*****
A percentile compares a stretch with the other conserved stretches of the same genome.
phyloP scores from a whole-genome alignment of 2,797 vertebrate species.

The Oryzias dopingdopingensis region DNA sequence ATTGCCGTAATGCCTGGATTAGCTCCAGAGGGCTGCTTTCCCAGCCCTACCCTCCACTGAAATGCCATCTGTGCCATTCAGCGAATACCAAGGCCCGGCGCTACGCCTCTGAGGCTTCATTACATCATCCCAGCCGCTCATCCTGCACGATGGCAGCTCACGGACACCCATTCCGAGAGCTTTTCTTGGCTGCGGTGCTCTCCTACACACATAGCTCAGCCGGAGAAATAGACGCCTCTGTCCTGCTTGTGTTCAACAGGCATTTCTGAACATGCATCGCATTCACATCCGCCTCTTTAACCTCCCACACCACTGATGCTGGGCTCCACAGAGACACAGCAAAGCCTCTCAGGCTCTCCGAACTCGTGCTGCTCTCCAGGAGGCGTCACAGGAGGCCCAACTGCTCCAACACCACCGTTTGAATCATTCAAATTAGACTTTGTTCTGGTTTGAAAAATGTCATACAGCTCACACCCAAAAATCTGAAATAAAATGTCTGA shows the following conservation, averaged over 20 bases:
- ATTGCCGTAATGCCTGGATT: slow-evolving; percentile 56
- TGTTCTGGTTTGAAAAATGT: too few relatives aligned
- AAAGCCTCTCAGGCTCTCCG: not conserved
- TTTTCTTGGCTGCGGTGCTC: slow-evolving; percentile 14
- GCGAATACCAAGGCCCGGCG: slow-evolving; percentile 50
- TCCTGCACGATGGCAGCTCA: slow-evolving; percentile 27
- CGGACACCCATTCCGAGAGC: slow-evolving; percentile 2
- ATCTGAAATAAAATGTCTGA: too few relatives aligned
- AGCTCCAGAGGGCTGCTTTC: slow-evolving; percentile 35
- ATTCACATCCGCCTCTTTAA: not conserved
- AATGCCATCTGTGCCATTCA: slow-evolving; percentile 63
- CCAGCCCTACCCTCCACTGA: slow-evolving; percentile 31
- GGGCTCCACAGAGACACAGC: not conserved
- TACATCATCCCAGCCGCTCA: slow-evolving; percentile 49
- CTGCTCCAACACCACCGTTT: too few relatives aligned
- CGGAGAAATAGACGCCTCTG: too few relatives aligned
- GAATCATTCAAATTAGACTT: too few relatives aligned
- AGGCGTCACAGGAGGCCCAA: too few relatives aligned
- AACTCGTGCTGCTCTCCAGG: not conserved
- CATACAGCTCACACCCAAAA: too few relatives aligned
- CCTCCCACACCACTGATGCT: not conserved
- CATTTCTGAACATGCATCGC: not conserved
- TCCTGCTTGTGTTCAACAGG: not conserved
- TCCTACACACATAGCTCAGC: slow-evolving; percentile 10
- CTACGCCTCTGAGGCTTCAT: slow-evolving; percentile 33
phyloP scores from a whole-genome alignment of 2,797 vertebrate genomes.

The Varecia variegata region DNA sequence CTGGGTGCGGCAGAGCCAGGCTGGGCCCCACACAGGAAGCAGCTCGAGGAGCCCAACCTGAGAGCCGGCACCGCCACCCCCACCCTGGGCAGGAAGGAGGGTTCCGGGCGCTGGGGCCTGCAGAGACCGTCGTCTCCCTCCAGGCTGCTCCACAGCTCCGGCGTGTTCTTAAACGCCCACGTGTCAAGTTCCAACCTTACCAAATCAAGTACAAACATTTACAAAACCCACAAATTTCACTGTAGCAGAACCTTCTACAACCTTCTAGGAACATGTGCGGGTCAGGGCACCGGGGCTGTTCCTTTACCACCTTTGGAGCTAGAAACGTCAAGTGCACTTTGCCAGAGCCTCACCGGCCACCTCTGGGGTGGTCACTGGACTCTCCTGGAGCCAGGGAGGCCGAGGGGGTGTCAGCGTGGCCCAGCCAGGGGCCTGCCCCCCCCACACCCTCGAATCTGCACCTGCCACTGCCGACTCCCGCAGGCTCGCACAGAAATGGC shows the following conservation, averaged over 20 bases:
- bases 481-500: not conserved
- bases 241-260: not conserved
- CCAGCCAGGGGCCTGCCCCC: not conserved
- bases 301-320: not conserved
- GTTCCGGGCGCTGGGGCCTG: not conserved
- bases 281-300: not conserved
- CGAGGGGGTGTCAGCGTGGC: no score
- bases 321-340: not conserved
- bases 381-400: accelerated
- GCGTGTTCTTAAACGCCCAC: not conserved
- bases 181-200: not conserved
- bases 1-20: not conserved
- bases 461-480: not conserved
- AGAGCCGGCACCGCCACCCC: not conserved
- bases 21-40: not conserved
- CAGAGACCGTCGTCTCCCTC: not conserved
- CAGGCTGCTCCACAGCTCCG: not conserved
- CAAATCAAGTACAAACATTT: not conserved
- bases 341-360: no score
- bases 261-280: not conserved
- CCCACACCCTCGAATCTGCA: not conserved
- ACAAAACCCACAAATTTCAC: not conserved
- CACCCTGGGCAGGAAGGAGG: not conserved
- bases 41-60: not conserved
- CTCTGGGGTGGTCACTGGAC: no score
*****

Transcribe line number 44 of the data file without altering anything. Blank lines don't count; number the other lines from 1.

- AGAGCCGGCACCGCCACCCC: not conserved